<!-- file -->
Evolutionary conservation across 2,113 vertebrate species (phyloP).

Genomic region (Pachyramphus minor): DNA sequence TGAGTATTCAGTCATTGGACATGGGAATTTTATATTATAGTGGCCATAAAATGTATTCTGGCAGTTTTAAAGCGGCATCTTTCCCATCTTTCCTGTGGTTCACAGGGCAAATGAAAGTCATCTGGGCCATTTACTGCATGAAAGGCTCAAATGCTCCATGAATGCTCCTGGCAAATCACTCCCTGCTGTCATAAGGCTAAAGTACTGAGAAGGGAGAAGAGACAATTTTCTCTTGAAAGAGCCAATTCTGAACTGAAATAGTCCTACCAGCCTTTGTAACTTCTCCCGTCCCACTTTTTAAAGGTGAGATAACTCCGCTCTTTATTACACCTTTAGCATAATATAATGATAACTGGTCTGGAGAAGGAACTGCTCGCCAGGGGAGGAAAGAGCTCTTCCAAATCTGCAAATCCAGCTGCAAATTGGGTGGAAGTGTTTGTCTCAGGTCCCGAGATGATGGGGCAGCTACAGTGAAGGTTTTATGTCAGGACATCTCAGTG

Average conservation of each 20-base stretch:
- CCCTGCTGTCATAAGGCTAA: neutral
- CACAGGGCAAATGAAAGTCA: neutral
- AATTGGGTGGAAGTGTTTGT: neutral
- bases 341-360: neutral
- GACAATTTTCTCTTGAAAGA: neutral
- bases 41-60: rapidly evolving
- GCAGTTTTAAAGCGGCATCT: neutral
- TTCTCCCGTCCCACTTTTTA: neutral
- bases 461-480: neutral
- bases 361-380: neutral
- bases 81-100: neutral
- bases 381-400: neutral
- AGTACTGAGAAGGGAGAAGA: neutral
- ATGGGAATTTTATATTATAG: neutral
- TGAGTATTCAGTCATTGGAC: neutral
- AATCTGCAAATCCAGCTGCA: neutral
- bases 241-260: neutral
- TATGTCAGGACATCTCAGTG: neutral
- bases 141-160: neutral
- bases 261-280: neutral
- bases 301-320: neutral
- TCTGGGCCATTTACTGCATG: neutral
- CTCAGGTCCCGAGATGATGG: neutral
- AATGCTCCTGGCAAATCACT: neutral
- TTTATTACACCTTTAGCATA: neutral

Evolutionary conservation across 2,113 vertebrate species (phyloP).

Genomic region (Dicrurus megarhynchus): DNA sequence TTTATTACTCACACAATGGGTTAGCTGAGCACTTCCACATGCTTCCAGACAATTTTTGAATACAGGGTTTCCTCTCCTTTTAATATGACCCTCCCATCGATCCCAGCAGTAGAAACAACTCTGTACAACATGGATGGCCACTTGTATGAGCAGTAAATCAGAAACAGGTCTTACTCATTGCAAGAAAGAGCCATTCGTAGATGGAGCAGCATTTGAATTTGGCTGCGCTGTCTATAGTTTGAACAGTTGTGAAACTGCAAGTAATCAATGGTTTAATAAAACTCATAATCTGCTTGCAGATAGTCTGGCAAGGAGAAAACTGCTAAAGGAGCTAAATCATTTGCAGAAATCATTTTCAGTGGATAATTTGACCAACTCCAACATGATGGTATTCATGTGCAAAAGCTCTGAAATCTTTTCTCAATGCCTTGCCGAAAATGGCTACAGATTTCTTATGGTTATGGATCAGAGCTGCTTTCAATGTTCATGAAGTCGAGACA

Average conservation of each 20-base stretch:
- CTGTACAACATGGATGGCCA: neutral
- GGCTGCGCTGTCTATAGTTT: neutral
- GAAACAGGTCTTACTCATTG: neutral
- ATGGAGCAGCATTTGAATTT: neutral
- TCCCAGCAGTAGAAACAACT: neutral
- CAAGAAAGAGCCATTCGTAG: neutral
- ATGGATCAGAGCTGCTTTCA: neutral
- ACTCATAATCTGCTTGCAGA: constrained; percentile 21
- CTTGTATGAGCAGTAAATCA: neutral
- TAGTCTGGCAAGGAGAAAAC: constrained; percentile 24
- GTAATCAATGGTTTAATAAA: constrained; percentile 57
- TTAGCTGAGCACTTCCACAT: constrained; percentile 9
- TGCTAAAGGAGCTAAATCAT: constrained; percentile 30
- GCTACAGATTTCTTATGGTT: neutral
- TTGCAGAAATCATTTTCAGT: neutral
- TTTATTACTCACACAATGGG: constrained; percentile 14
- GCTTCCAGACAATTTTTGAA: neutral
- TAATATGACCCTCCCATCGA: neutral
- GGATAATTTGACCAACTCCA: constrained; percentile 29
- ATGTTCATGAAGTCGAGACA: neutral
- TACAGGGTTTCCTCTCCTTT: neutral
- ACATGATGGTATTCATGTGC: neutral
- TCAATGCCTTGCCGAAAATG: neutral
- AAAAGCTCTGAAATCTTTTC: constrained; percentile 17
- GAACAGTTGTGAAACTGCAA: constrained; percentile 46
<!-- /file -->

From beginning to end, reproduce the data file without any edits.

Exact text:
Evolutionary conservation across 2,113 vertebrate species (phyloP).

Genomic region (Pachyramphus minor): DNA sequence TGAGTATTCAGTCATTGGACATGGGAATTTTATATTATAGTGGCCATAAAATGTATTCTGGCAGTTTTAAAGCGGCATCTTTCCCATCTTTCCTGTGGTTCACAGGGCAAATGAAAGTCATCTGGGCCATTTACTGCATGAAAGGCTCAAATGCTCCATGAATGCTCCTGGCAAATCACTCCCTGCTGTCATAAGGCTAAAGTACTGAGAAGGGAGAAGAGACAATTTTCTCTTGAAAGAGCCAATTCTGAACTGAAATAGTCCTACCAGCCTTTGTAACTTCTCCCGTCCCACTTTTTAAAGGTGAGATAACTCCGCTCTTTATTACACCTTTAGCATAATATAATGATAACTGGTCTGGAGAAGGAACTGCTCGCCAGGGGAGGAAAGAGCTCTTCCAAATCTGCAAATCCAGCTGCAAATTGGGTGGAAGTGTTTGTCTCAGGTCCCGAGATGATGGGGCAGCTACAGTGAAGGTTTTATGTCAGGACATCTCAGTG

Average conservation of each 20-base stretch:
- CCCTGCTGTCATAAGGCTAA: neutral
- CACAGGGCAAATGAAAGTCA: neutral
- AATTGGGTGGAAGTGTTTGT: neutral
- bases 341-360: neutral
- GACAATTTTCTCTTGAAAGA: neutral
- bases 41-60: rapidly evolving
- GCAGTTTTAAAGCGGCATCT: neutral
- TTCTCCCGTCCCACTTTTTA: neutral
- bases 461-480: neutral
- bases 361-380: neutral
- bases 81-100: neutral
- bases 381-400: neutral
- AGTACTGAGAAGGGAGAAGA: neutral
- ATGGGAATTTTATATTATAG: neutral
- TGAGTATTCAGTCATTGGAC: neutral
- AATCTGCAAATCCAGCTGCA: neutral
- bases 241-260: neutral
- TATGTCAGGACATCTCAGTG: neutral
- bases 141-160: neutral
- bases 261-280: neutral
- bases 301-320: neutral
- TCTGGGCCATTTACTGCATG: neutral
- CTCAGGTCCCGAGATGATGG: neutral
- AATGCTCCTGGCAAATCACT: neutral
- TTTATTACACCTTTAGCATA: neutral

Evolutionary conservation across 2,113 vertebrate species (phyloP).

Genomic region (Dicrurus megarhynchus): DNA sequence TTTATTACTCACACAATGGGTTAGCTGAGCACTTCCACATGCTTCCAGACAATTTTTGAATACAGGGTTTCCTCTCCTTTTAATATGACCCTCCCATCGATCCCAGCAGTAGAAACAACTCTGTACAACATGGATGGCCACTTGTATGAGCAGTAAATCAGAAACAGGTCTTACTCATTGCAAGAAAGAGCCATTCGTAGATGGAGCAGCATTTGAATTTGGCTGCGCTGTCTATAGTTTGAACAGTTGTGAAACTGCAAGTAATCAATGGTTTAATAAAACTCATAATCTGCTTGCAGATAGTCTGGCAAGGAGAAAACTGCTAAAGGAGCTAAATCATTTGCAGAAATCATTTTCAGTGGATAATTTGACCAACTCCAACATGATGGTATTCATGTGCAAAAGCTCTGAAATCTTTTCTCAATGCCTTGCCGAAAATGGCTACAGATTTCTTATGGTTATGGATCAGAGCTGCTTTCAATGTTCATGAAGTCGAGACA

Average conservation of each 20-base stretch:
- CTGTACAACATGGATGGCCA: neutral
- GGCTGCGCTGTCTATAGTTT: neutral
- GAAACAGGTCTTACTCATTG: neutral
- ATGGAGCAGCATTTGAATTT: neutral
- TCCCAGCAGTAGAAACAACT: neutral
- CAAGAAAGAGCCATTCGTAG: neutral
- ATGGATCAGAGCTGCTTTCA: neutral
- ACTCATAATCTGCTTGCAGA: constrained; percentile 21
- CTTGTATGAGCAGTAAATCA: neutral
- TAGTCTGGCAAGGAGAAAAC: constrained; percentile 24
- GTAATCAATGGTTTAATAAA: constrained; percentile 57
- TTAGCTGAGCACTTCCACAT: constrained; percentile 9
- TGCTAAAGGAGCTAAATCAT: constrained; percentile 30
- GCTACAGATTTCTTATGGTT: neutral
- TTGCAGAAATCATTTTCAGT: neutral
- TTTATTACTCACACAATGGG: constrained; percentile 14
- GCTTCCAGACAATTTTTGAA: neutral
- TAATATGACCCTCCCATCGA: neutral
- GGATAATTTGACCAACTCCA: constrained; percentile 29
- ATGTTCATGAAGTCGAGACA: neutral
- TACAGGGTTTCCTCTCCTTT: neutral
- ACATGATGGTATTCATGTGC: neutral
- TCAATGCCTTGCCGAAAATG: neutral
- AAAAGCTCTGAAATCTTTTC: constrained; percentile 17
- GAACAGTTGTGAAACTGCAA: constrained; percentile 46